The implications of the Alberto Nisman case

It reads like a spy movie: a dead prosecutor, an alleged cover-up, a terror attack and Hezbollah operatives, but this saga played out in real life.

The story of Alberto Nisman, the Argentine prosecutor who was investigating the 1994 bombing of the AMIA Jewish center in Buenos Aires is still far from over. He claimed Iran was involved and the Argentine government covered up that involvement. Soon after he presented his argument, he was found dead in his apartment with a bullet wound to the back to his head on January 19th, 2015. While initially deemed a suicide by then-President Cristina Fernandez de Kirchner, the overwhelming consensus was that Nisman was murdered. As of now, no one has been charged with Nisman’s death and it was considered a “suspicious death” by the Argentine police. With the US government considering new sanctions on the terror group Hezbollah, the group that was allegedly behind the 1994 bombing and was allegedly funded by Iran, and the administration’s increasingly anti-Iran rhetoric, Nisman’s case is now more important than ever, as it shines a light on Iran’s overseas activities. If we ever want to find out exactly what happened to this prosecutor, we must consider all the players involved.

hezbollah

First, we have Iran and Argentina, two sovereign states. While Argentina’s largest trading partner is Brazil, Iran and Argentina do conduct business together. Argentina is very energy-poor, meaning it has to import oil and other energy sources. But Argentina has a large agriculture industry, with agriculture making up 11.4 percent of the country’s GDP. Iran, on the other hand, is practically drowning in oil, but US sanctions make it hard for the country to benefit from the international economy. Enter Argentina, needing cheap oil and offering agriculture products in exchange, and is willing to conduct trade with Iran. They made a deal: Argentina would get oil “at preferential prices” and the Iranians would get beef and grain, not to mention a friend on the world stage. Everything started in 2011, when the Argentine foreign minister secretly met Iran’s then-foreign minister. The two allegedly discussed the deal: the Argentine government “was ready” to drop its efforts to bring the Iranian suspects behind the 1994 bombing to justice while reopening “full ties” with Iran. When Nisman allegedly exposed this deal, the Iranians had every reason to want him dead, as the alleged deals never went through, so the Iranians still thought they had a chance.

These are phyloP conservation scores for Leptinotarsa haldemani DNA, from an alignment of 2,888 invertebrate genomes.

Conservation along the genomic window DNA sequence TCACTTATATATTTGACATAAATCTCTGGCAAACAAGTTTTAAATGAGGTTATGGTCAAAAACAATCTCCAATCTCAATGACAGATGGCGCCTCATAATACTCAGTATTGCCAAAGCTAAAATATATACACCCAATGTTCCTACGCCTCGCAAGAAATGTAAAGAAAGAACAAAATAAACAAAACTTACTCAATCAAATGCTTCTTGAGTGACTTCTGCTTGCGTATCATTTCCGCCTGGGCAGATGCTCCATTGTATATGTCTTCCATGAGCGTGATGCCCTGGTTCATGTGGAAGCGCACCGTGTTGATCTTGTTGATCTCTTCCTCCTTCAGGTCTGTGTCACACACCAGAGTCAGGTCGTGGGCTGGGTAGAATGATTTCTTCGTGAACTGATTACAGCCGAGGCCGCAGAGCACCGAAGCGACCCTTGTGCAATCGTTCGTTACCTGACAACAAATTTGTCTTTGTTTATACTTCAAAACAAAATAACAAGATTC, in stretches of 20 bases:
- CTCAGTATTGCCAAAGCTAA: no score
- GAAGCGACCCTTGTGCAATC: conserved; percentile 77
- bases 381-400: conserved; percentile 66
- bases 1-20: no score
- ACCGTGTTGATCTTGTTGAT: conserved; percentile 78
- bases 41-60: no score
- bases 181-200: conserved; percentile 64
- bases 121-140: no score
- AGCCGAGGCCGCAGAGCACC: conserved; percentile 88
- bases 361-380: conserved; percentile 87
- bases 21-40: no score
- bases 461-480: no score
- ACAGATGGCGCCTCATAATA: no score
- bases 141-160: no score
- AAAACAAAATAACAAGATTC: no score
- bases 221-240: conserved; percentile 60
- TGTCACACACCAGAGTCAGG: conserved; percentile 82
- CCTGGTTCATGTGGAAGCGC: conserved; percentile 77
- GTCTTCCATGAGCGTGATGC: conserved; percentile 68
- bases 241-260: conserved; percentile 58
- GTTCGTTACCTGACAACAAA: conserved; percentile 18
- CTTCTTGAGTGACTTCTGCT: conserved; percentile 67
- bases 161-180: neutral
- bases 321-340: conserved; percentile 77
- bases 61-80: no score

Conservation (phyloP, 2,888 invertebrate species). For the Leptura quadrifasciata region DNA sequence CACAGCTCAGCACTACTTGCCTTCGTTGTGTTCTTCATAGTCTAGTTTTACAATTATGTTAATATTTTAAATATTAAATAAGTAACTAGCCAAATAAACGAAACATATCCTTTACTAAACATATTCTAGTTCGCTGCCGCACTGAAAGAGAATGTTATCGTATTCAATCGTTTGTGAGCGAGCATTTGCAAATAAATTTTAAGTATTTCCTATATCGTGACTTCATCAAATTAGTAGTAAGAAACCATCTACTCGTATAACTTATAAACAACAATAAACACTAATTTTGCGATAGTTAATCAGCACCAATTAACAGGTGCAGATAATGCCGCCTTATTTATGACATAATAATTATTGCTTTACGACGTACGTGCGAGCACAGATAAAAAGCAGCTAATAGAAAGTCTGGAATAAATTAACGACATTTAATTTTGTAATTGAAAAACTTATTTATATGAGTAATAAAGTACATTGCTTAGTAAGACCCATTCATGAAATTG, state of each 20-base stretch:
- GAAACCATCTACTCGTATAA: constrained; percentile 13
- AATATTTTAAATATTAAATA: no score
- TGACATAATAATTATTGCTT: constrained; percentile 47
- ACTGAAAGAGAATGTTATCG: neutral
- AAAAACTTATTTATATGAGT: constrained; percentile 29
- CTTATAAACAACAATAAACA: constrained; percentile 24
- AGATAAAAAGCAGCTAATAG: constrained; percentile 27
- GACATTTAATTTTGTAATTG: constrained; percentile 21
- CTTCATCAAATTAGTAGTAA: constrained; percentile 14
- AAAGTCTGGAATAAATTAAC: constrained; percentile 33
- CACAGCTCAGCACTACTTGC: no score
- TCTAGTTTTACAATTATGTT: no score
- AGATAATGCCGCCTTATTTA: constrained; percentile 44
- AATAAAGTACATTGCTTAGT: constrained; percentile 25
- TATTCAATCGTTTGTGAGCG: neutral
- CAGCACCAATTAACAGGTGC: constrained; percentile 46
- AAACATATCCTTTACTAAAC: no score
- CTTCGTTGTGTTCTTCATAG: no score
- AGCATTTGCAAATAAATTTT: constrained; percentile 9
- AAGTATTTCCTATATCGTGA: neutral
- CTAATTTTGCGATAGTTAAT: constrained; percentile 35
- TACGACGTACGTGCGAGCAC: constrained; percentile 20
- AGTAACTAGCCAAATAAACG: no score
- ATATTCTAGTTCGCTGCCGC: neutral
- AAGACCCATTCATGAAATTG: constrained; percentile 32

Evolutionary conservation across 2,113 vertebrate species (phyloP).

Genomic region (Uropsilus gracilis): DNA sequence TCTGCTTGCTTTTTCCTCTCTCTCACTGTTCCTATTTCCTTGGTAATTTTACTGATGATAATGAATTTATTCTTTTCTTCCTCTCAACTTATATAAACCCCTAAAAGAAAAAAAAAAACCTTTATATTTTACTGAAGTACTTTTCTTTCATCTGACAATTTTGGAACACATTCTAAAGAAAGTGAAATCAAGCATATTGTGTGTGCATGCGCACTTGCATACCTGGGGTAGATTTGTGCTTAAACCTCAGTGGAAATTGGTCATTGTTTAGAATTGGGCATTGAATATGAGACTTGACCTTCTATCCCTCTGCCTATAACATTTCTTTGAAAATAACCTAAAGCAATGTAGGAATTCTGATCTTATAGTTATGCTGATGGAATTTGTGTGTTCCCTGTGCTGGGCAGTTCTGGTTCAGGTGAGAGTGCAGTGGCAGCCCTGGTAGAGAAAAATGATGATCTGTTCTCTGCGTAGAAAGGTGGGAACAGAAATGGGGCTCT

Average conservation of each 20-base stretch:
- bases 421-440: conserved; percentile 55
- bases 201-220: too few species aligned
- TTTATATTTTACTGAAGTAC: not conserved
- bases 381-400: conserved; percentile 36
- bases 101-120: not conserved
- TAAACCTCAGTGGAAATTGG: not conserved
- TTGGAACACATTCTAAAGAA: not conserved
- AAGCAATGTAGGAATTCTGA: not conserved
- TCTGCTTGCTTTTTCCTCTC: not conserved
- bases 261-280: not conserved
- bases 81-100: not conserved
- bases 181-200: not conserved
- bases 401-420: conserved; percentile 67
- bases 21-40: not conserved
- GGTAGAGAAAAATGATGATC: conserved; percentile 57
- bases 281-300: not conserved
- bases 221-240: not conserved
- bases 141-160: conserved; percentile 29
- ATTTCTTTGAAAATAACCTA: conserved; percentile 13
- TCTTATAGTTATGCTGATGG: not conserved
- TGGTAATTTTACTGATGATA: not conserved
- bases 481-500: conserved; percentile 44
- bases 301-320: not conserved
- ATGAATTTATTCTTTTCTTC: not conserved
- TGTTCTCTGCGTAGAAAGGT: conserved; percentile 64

Then we have Hezbollah, the Shia terror group. Hezbollah arose in 1985 during the Lebanese civil war. They have close ties to Iran and have acted on behalf of Tehran. Hezbollah operatives were the ones who allegedly carried out the 1994 bombing. As they have carried out numerous attacks against Israel, the group has been targeted by US sanctions under successive US administrations.

Now, as the Trump administration is considering turning up the heat on both Hezbollah and Iran, considering Iran’s overseas actions will be of great importance. Iran is, according to the US government, a “state sponsor” of terrorism, meaning they fund and support terrorist activities outside their own borders. The 1994 bombing was evidence of their support for terrorist groups. If the Trump administration wants to prove that they are more than just rhetoric, they should follow through on their words and sanction both Iran and Hezbollah.

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